Dwight A. Carey (Section 01)
(Offered as ARHA 257, ARCH 257, and BLST 253) Creole dwellings were first erected by enslaved builders working under Diego Colón (the son of Christopher Columbus) on the island of Hispaniola. By the end of the first wave of European expansion in the early nineteenth century, the creole style existed across imperial domains in the Caribbean, North and South America, Africa, the Indian Ocean, and even Asia. We will examine the global diffusion of this architectural typology from its emergence in the Spanish Caribbean to its florescence in British and French India in the eighteenth and nineteenth centuries. In doing so, we will address buildings and towns in former Spanish, French, Dutch, Portuguese, and British colonies worldwide. Some of the urban centers that we will engage include: Kingston, Jamaica; Pondicherry, India; Cape Town, South Africa; Cartagena, Colombia; Saint-Louis, Senegal; and Macau, China. In investigating both creole structures and the cities that harbored such forms, we will think through the social and economic factors that caused buildings and urban areas to display marked continuities despite geographical and imperial distinctions.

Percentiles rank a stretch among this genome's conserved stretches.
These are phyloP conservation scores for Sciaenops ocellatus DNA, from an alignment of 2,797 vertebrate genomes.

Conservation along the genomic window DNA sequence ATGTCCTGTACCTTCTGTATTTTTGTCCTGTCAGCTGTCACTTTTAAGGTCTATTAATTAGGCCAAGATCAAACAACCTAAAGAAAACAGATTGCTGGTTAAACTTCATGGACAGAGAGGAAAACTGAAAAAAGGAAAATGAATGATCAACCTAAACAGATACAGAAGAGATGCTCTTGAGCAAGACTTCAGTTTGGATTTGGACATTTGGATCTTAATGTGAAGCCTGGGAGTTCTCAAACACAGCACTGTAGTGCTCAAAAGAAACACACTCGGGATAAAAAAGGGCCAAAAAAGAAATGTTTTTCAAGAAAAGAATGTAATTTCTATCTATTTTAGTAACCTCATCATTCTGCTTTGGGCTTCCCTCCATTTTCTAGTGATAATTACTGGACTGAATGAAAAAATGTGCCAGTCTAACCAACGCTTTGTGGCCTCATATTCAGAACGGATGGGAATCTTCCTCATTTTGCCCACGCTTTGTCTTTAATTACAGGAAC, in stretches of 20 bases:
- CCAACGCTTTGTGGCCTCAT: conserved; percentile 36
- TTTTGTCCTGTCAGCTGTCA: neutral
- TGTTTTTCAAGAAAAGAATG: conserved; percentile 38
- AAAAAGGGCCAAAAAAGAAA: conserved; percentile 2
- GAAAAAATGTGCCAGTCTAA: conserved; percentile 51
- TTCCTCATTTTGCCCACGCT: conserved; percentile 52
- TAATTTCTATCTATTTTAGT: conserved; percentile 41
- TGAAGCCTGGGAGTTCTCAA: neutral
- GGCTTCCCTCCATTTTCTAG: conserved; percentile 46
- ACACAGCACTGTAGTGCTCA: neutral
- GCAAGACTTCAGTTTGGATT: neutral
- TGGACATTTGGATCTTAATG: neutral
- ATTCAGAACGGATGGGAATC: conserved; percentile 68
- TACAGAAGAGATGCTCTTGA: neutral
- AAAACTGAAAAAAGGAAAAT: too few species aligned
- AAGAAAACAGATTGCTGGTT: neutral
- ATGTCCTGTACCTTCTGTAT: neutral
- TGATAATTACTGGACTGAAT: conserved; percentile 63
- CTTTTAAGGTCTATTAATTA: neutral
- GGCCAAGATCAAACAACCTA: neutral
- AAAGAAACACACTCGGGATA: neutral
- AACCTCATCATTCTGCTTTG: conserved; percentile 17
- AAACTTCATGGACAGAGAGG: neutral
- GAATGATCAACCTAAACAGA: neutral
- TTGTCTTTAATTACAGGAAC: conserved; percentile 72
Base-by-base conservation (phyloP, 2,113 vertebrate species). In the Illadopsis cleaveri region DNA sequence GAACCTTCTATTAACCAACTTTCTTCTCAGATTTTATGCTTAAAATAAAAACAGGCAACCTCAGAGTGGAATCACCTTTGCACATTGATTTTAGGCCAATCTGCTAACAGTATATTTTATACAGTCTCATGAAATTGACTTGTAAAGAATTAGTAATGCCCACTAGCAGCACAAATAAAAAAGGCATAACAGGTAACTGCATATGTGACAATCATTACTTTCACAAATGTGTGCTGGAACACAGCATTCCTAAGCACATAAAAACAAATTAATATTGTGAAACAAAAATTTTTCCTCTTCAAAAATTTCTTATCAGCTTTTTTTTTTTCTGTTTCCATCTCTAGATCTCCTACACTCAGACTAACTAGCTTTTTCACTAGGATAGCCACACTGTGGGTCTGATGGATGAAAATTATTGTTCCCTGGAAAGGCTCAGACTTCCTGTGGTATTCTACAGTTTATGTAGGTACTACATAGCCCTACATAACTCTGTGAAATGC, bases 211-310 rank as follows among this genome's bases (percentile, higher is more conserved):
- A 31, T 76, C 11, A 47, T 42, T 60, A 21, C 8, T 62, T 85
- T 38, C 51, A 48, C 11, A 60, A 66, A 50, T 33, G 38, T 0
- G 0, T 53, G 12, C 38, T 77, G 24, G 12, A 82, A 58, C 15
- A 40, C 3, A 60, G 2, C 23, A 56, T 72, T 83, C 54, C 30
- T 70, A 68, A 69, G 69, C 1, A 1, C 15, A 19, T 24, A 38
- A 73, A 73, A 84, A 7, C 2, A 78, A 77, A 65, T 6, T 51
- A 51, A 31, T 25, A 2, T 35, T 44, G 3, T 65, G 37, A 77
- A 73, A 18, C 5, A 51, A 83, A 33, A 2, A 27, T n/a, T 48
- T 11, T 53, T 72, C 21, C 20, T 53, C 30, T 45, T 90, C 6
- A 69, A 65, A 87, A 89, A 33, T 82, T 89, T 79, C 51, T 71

Limited to 34 students. Fall semester. Professor Carey.